Four years ago, Stanford introduced behavioral interview-style essay questions. Stanford applicants now have the opportunity to write about their accomplishments, failures, difficulties, impact, and other characteristics. This has made the Stanford Essay Set a more balanced set of questions. If Essay 1 is ultimately about what you value and Essay 2 is about what you want, Essay 3 is about what you can do.
When Stanford GSB started asking behavioral essay questions, it was clear that they had borrowed this from MIT. This distinctive style of question is based on an interview method that I will discuss below. Before reading the rest of this post, I strongly suggest downloading a copy of MIT's excellent guide to behavioral interviews, The MIT Sloan Interview Guide, because reading it first will maximize the value of my comments below.
The behavioral essay questions that MIT and Stanford ask have their origins in behavioral interviewing. This method is not old (well, at least for me, since I was born in 1968):
“Bill Byham, CEO and founder of Development Dimensions International, originated the behavioral interviewing method in 1970.”
In fact, the STAR technique outlined in MIT’s guide was developed by Byham as THE WAY to answer behavioral questions:
Byham calls an example of past behavior a STAR, because a complete example consists of a situation or task, the specific action you took and the result of your action. The result you describe doesn't have to be positive; it could be that you learned a valuable lesson from doing something the wrong way.
In his book "Landing the Job You Want: How to Have the Best Job Interview of Your Life" (Three Rivers Press, 1997), Byham tells candidates how to identify the skills for a job; explore their own "behavioral dimensions" (the behaviors they use every day to get things done); and recognize and present a STAR with positive impact in an interview.
In addition to the MIT SLOAN Guide, I suggest also taking a look at the slightly different guide to the Star Technique that MIT Career Services provides.
The STAR technique is really the core method you need to use for answering behavioral questions in Stanford's essays. It is simply this (taken from the MIT Sloan Guide):
• Situation: define the situation or “set the stage.”
• Task: identify the task/project performed.
• Action: describe the action you took.
• Result: summarize the outcome
Just keep in mind that you need to be introspective as well, so write what you thought as well as what you did. Don’t just present “the facts” but actively interpret your actions. There is really nothing overly complicated about this as long as you understand that you need to tell a DETAILED story. Pure abstractions disconnected from a concrete set of action steps are highly likely to result in a weak answer. Similarly, grand actions not told in any depth are also likely to be weak. Identify specific actions that contributed to the result so as to establish a clear link between cause and effect.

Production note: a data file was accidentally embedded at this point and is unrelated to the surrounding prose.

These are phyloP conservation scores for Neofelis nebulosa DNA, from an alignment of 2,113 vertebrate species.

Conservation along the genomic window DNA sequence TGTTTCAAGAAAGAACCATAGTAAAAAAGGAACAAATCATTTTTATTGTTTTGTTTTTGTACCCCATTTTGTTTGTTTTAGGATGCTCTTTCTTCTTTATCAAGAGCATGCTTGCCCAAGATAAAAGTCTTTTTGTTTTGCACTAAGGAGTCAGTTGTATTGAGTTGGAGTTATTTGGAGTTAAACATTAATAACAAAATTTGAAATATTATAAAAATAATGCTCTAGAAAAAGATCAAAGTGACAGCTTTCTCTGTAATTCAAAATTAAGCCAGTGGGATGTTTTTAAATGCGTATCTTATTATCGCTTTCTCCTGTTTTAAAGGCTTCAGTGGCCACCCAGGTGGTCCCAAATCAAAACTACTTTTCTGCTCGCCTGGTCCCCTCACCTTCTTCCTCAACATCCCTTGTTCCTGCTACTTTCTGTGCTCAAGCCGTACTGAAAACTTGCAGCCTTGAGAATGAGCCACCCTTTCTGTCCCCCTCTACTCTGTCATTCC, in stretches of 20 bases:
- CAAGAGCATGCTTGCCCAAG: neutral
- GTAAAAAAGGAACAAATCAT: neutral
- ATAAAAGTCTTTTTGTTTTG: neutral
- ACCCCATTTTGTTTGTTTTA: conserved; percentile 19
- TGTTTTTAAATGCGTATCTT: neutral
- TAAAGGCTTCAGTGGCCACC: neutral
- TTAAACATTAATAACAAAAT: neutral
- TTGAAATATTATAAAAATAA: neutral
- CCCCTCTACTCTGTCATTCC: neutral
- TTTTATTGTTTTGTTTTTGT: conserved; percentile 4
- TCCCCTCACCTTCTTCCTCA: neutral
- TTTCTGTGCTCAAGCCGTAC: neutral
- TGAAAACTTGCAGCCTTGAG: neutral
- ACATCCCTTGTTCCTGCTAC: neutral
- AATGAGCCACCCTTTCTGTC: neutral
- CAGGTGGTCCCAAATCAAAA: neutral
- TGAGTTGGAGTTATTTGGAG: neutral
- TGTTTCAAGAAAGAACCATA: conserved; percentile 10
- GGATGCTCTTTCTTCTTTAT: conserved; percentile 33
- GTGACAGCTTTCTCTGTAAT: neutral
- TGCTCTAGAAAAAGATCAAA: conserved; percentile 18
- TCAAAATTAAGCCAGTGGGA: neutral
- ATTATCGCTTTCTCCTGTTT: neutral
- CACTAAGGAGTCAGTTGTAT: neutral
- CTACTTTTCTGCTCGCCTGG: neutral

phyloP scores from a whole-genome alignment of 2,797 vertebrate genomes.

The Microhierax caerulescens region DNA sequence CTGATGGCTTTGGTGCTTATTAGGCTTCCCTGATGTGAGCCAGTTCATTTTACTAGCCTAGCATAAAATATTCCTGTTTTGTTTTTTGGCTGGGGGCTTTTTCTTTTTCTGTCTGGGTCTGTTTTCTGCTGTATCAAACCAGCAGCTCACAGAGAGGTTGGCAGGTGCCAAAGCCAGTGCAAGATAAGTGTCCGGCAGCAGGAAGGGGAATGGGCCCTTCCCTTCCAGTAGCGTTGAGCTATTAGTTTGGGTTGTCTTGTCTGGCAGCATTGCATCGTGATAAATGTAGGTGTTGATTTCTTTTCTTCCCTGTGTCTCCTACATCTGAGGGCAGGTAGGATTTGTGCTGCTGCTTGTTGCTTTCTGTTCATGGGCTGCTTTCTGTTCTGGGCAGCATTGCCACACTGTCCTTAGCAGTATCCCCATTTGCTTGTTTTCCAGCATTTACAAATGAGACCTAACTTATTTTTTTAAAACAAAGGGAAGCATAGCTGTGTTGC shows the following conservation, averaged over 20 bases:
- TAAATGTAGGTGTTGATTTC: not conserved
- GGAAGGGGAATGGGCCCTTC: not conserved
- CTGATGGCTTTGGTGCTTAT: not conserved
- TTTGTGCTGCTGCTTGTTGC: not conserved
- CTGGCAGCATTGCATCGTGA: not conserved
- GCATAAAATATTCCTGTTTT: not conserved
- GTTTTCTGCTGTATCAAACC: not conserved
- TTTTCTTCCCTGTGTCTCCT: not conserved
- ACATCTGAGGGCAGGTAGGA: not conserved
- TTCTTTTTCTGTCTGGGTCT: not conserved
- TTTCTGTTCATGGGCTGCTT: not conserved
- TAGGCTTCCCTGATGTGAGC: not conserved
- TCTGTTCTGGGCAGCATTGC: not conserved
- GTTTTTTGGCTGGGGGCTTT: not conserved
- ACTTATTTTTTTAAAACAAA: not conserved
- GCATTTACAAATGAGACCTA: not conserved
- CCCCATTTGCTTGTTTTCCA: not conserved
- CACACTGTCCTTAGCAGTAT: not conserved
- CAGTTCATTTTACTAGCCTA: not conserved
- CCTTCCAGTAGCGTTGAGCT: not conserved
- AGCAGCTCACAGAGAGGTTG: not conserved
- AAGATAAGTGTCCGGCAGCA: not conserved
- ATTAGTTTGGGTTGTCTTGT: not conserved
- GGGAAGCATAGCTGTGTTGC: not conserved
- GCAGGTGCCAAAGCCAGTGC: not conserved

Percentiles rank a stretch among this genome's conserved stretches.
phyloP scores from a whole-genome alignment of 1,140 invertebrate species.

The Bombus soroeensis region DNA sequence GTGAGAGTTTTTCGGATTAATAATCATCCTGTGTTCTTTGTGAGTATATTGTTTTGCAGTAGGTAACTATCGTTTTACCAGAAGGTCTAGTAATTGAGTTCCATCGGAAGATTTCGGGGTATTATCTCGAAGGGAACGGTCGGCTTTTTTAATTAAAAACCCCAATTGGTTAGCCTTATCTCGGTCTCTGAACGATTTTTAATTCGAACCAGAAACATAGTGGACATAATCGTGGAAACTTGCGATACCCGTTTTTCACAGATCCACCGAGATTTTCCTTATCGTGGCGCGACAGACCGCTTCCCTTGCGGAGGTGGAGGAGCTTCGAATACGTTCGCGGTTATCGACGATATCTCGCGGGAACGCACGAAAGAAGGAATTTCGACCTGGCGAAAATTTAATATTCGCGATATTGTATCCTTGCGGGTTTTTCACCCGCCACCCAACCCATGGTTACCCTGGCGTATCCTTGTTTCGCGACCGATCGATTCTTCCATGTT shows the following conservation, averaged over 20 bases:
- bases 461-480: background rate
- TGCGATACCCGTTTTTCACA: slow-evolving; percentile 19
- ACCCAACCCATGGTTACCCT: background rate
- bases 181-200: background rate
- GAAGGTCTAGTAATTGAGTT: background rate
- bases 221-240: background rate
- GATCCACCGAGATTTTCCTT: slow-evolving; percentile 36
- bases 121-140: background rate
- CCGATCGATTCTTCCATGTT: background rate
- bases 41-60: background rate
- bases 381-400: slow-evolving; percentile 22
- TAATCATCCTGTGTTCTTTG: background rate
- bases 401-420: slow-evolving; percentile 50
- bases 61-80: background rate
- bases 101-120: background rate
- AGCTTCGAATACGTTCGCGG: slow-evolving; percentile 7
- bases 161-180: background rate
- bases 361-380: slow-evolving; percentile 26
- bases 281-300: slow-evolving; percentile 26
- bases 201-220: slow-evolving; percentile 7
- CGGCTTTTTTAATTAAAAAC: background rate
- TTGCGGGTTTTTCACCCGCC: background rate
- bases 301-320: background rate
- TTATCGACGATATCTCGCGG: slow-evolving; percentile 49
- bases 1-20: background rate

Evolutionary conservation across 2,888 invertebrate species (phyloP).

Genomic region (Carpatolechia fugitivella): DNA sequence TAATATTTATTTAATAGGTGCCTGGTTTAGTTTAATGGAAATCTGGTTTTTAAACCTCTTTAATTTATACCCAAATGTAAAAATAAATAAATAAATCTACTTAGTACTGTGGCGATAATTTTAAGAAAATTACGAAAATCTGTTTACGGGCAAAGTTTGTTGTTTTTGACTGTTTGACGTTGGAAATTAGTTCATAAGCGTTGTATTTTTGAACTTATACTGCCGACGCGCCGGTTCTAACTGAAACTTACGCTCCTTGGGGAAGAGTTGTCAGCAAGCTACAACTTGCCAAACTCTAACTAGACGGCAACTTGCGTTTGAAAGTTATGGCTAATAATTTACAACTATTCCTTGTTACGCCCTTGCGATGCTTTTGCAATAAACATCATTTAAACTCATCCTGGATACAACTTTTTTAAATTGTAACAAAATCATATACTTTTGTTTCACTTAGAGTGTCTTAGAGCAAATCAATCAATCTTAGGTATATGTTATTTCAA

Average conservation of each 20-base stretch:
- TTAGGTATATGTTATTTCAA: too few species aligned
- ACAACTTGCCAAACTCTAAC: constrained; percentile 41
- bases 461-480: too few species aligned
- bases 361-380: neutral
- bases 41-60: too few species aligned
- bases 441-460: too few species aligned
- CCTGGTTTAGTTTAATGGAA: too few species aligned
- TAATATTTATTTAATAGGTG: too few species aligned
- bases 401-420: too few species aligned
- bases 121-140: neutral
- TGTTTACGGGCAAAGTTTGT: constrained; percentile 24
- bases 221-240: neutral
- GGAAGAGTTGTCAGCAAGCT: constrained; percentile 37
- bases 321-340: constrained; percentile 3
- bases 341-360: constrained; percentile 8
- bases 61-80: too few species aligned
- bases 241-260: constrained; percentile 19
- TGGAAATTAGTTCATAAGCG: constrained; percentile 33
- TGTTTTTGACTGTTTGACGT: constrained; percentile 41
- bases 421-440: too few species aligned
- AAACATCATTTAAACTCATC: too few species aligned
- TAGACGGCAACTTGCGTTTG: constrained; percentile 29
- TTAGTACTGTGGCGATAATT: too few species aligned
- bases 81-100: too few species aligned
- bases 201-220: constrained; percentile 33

As when answering any kind of question, another important consideration is to think very critically about what your story selection, understanding of the task, actions taken, and results say about you. Keep in mind that the whole point of asking behavioral questions is to determine how someone acts and thinks as a basis for selecting or rejecting that person. It is obviously critical to be aware of your own message.
Before looking at the specific questions, lets look at the instructions:
Essay 3: Answer two of the four questions below. Tell us not only what you did but also how you did it. What was the outcome? How did people respond? Only describe experiences that have occurred during the last three years.
Stanford GSB specifically requires that these experiences come from the last three years. This time constraint is important to keep in mind. One of the easiest ways to trash your application is to ignore this time limit. Essay 3 is the space to focus on the present or recent past.
I will analyze one question at a time, but four things to keep in mind are:
1. You need to show the capacity for analyzing and acting in different ways, so, while both essays should utilize STAR, don’t tell them in the same way. Make sure you are presenting different sides to who you are by telling your stories differently.